New StrelaStealer Malware Campaign Targeting Organizations Email Accounts

Web Servers
Advisory ID:
April 5, 2024


There is a concerning development involving a new StrelaStealer malware campaign that has affected numerous organizations with most recent cases occurring in the United States and Europe, highlighting the necessity for Nigerian organizations to remain vigilant, as reports indicate widespread propagation. This campaign is specifically designed to target email account credentials. The sectors most heavily targeted by this campaign include finance, legal services, manufacturing, government agencies, utilities, and energy, among others. The potential consequences of these attacks are severe, ranging from data theft to financial losses and other forms of fraudulent activity. Therefore, it emphasizes the critical need for proactive measures to be taken to prevent such attacks from compromising our critical information infrastructures.

Description & Consequence

The current infection chain of StrelaStealer uses ZIP attachments to drop JScript files on a victim's system. When executed, the scripts drop a batch file and a base64-encoded file that decodes into a Dynamic Link Library (DLL). The DLL is further executed via rundll32.exe again to deploy the StrelaStealer payload. The malware also employs control flow obfuscation in its packing to complicate analysis and removes Program Database (PDB) strings to evade detection by tools relying on static signatures. The StrelaStealer's steals email login information from popular email clients and sends it to the attackers' command and control (C2) server. Thus, if a user clicks on a malicious link or attachment in a phishing email, StrelaStealer can be installed on their device. Once installed, the malware steals email login credentials, granting attackers access to victims' email accounts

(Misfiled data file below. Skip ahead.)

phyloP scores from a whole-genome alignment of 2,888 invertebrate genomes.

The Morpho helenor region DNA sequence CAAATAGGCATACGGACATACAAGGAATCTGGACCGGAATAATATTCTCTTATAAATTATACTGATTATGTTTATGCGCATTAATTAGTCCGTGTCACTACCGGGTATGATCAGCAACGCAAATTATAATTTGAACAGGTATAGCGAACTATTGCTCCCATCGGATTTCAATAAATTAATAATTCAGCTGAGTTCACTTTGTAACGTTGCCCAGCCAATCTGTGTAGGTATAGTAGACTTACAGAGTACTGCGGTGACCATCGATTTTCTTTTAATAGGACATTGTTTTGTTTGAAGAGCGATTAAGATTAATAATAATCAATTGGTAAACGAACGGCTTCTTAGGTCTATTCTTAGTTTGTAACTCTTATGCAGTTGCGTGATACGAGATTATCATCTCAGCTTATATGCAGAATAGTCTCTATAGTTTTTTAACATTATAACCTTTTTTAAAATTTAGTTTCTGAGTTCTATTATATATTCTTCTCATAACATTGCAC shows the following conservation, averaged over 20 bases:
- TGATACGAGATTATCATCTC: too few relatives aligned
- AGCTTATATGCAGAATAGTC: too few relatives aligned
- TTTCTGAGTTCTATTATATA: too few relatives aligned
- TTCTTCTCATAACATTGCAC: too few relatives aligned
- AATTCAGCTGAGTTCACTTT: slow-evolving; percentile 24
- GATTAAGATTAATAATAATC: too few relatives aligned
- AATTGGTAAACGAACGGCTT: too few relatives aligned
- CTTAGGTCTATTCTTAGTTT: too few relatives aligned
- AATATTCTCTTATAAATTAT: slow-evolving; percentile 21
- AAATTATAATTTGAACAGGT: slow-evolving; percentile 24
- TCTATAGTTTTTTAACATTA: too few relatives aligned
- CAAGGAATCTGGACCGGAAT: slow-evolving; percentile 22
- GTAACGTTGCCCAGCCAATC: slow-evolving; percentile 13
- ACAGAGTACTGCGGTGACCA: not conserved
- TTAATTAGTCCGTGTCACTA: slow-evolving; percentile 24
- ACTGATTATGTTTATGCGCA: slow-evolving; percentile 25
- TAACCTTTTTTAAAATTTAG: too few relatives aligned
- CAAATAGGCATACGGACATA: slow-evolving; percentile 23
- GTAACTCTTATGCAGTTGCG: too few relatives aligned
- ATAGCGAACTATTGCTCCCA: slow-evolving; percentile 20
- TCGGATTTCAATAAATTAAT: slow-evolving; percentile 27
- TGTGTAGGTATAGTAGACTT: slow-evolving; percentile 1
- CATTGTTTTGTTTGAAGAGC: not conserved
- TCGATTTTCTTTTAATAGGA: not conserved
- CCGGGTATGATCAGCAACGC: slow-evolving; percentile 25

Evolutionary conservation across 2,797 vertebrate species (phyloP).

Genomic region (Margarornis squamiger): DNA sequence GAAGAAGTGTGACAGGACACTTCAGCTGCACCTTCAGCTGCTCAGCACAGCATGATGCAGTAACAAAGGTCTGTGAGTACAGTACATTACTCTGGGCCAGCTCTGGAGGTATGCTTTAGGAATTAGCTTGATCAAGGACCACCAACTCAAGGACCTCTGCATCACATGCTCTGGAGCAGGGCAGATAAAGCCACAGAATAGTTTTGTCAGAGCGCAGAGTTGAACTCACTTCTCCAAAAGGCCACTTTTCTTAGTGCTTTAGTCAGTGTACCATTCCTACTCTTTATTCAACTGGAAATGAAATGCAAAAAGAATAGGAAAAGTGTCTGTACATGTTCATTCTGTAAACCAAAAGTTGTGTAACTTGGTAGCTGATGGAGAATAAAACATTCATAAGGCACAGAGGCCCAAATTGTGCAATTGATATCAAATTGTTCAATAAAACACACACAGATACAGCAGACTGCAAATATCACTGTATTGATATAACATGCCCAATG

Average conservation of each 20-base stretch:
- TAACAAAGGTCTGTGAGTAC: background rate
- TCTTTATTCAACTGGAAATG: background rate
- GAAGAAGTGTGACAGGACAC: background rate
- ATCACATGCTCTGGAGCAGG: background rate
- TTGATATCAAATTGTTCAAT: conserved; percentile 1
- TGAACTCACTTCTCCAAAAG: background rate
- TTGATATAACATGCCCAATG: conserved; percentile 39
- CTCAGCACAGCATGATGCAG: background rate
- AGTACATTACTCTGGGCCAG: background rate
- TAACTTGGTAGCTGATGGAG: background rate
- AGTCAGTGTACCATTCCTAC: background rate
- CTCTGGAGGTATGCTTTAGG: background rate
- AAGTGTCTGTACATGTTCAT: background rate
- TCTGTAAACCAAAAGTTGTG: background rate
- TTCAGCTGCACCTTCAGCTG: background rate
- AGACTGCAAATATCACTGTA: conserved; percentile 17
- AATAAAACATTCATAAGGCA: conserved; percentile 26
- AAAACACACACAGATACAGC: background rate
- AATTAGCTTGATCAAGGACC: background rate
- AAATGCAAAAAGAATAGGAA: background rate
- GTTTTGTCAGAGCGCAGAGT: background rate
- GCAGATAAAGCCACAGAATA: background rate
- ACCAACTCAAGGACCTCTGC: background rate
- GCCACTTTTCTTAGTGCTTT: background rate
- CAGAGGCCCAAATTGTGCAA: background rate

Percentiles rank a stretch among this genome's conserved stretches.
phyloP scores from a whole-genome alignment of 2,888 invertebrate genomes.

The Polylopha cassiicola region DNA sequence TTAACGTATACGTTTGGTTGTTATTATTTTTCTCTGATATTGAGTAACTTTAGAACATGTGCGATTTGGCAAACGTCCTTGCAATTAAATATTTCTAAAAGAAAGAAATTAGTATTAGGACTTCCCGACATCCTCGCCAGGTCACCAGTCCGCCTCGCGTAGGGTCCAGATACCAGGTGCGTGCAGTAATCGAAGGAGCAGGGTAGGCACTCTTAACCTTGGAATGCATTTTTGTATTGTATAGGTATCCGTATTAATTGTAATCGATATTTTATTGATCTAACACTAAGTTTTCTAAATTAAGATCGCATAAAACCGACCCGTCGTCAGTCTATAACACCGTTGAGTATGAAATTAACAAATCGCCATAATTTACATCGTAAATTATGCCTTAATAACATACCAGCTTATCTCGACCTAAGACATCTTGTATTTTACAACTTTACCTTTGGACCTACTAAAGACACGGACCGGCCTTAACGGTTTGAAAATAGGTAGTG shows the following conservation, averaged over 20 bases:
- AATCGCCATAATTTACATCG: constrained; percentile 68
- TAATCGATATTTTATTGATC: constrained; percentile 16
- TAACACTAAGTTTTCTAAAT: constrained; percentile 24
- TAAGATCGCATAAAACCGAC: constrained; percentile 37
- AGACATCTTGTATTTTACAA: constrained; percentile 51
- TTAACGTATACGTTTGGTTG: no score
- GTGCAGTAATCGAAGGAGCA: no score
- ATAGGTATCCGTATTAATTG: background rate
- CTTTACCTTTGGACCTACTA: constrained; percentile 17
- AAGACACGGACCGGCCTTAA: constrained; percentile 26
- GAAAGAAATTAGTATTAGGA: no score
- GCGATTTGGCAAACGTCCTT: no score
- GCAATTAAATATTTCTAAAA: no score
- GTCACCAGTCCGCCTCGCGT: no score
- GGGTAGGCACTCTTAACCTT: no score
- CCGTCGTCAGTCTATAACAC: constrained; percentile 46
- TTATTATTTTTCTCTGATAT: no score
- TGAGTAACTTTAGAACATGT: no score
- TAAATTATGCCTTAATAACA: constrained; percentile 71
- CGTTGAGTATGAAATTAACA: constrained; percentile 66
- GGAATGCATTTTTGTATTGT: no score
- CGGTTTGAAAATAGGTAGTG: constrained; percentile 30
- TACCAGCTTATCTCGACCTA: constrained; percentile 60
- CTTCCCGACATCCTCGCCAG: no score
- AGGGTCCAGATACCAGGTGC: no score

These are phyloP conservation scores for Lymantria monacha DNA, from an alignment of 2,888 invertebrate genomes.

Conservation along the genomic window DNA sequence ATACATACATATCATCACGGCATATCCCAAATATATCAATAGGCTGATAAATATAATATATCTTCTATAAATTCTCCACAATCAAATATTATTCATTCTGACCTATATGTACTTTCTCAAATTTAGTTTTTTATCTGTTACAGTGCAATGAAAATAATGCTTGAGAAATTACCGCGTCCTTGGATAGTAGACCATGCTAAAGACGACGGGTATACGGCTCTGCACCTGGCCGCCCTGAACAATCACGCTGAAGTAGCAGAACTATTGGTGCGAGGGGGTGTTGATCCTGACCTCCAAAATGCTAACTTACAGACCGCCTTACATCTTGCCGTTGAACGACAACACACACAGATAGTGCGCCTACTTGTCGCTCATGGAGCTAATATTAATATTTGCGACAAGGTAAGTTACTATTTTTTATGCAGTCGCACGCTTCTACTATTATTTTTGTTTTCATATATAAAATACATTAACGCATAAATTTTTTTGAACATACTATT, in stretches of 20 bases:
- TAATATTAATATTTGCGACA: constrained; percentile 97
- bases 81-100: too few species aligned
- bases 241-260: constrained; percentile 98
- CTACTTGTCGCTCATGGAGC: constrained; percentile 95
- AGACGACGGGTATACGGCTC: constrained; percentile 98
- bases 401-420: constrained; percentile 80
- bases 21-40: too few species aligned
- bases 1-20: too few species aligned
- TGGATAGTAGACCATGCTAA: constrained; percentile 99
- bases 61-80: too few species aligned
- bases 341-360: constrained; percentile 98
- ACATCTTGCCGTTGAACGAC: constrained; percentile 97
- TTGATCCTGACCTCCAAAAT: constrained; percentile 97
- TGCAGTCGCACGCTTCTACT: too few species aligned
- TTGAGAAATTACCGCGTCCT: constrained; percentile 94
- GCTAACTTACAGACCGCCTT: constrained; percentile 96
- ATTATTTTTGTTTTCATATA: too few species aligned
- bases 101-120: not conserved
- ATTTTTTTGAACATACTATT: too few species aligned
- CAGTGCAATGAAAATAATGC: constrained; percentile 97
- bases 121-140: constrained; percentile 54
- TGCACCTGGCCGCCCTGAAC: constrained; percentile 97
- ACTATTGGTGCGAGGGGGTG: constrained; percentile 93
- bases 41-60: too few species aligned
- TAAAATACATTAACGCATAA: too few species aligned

Successful installation of StrelaStealer malware could result to the following:

  1. Theft of victim’s email credentials.
  2. Spear phishing attacks against the victim's contacts.
  3. Fraudulent activities from victim’s accounts.
  4. Exfiltration of sensitive information.
  5. Business email compromise (BEC) attack.
  6. Financial losses. 


The following mitigation steps are further recommended: 

  1. Avoid opening suspicious emails or clicking on insecure links.
  2. Consider deploying email security solutions to detect and block phishing emails.
  3. Enable multi-factor authentication to add an extra layer of security to email accounts.
  4. Back up essential data regularly for speedy recovery in case of malware attack.
  5. Regularly monitor systems for signs of malware infection. 



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